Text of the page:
The government also accused the ICC of targeting African leaders exclusively, referring to Taylor and the outstanding warrants for Sudanese President Omar Hassan Ahmed Bashir.
People in rebel-held areas said it was high time that the court acted.
“Kadafi destroyed our city, he killed our children and he fought us with all kinds of weapons, so what is the meaning of the request or a report saying Kadafi is a criminal?” said Aiman Abu Shama, a doctor in the besieged western port of Misurata. “Everybody knows that he has to be arrested.”
The prosecutor’s office described Seif Islam as his father’s “de facto prime minister,” who also played a leading role in bringing foreign mercenaries to Libya. It branded Sanoussi the Libyan leader’s “right-hand man” and “executioner.”
The prosecutor said Kadafi tried to avoid creating a paper trail by giving orders verbally through a special institution called the Information Bureau of the Leader. In mid-January, worried by the uprising that brought down Tunisian President Zine el Abidine ben Ali, Kadafi held meetings with tribal leaders, professionals and journalists in which he “threatened them with reprisals should they join the protests,” the court papers read.
Moreno-Ocampo alleged that Kadafi, Sanoussi and Seif Islam huddled in private to plan how to crush demonstrations. Kadafi mobilized security forces, including newly recruited mercenaries, and appointed another son, Saadi, to be mayor of Benghazi, the eastern city where the protests first broke out and that now serves as the rebels’ de facto capital.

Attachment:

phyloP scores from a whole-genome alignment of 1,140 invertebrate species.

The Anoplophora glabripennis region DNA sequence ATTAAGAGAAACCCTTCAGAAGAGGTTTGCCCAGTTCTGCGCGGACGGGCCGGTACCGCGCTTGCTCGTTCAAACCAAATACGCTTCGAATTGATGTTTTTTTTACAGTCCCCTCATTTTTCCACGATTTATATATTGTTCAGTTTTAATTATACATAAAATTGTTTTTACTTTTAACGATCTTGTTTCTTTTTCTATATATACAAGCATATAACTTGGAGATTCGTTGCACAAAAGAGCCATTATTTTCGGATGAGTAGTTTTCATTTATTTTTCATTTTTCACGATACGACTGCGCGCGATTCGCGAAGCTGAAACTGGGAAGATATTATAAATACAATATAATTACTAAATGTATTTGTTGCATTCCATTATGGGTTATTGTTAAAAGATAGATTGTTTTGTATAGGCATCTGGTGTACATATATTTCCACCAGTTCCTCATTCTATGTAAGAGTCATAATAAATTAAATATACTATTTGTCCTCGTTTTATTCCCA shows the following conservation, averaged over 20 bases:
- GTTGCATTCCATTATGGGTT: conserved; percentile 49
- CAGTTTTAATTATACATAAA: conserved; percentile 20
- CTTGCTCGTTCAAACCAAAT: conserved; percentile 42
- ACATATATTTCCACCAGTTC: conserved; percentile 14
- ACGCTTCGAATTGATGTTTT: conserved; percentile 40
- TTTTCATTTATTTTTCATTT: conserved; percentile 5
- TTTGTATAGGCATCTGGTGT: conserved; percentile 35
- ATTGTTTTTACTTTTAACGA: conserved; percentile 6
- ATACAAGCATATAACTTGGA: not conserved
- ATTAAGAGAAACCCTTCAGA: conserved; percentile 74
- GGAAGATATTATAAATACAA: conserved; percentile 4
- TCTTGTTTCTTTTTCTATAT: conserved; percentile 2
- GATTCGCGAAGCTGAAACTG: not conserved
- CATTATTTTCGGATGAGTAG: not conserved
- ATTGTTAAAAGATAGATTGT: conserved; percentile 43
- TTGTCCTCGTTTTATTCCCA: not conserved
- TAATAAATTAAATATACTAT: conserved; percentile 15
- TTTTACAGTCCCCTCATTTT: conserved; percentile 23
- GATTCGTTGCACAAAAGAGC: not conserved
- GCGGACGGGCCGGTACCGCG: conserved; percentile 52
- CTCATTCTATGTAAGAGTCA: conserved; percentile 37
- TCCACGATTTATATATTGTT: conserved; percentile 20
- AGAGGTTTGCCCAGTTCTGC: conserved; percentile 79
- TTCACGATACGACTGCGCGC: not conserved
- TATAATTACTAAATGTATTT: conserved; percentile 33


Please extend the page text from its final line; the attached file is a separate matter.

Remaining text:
“In the early days of the demonstrations, Kadafi transmitted orders through his secretariat to discipline civilians by killing them and destroying their property,” he charged. “Further, Sanoussi, upon Kadafi’s instructions, directed and coordinated the operation of the security forces in Benghazi and expressly ordered the shooting at civilians.”
Security forces opened fire around Benghazi, including on a funeral procession Feb. 18.
“The same attacks were replicated throughout the country,” the prosecutor’s brief read, including the shooting of a funeral procession in Misurata two days later. Kadafi also ordered snipers and security forces to take up strategic positions around mosques in Tripoli, the capital, where they killed up to 100 civilians on Feb. 25, the prosecutor said.
Since mid-February, Moreno-Ocampo said, many journalists, political activists, demonstrators and others have been arrested and disappeared, and torture has taken place inside Kadafi’s jails. The prosecutor described methods of torture such as “tying electric wires around victims’ genitals and shocking them with electricity and whipping victims with an electric wire after tying them upside down with a rope connected to a stick.”
At first, the prosecutor had focused solely on Kadafi, but he said it became clear early on that Kadafi shared authority with the two others. “Seif is more [about] planning, hiring mercenaries and making speeches. Sanoussi is the executioner. Sanoussi is cracking their backs,” Moreno-Ocampo said.
Sanoussi, who is married to the sister of Kadafi’s second wife, is head of military intelligence. The prosecutor’s brief says he is believed to have ordered security forces to open fire on prisoners during a riot in 1996, killing about 1,000 of them, and that a French court convicted him in absentia of involvement in the 1989 bombing of UTA Flight 772, which killed 170 people.
McDonnell reported from Tripoli and Parker from Baghdad. Times staff writer Molly Hennessy-Fiske in Cairo contributed to this report.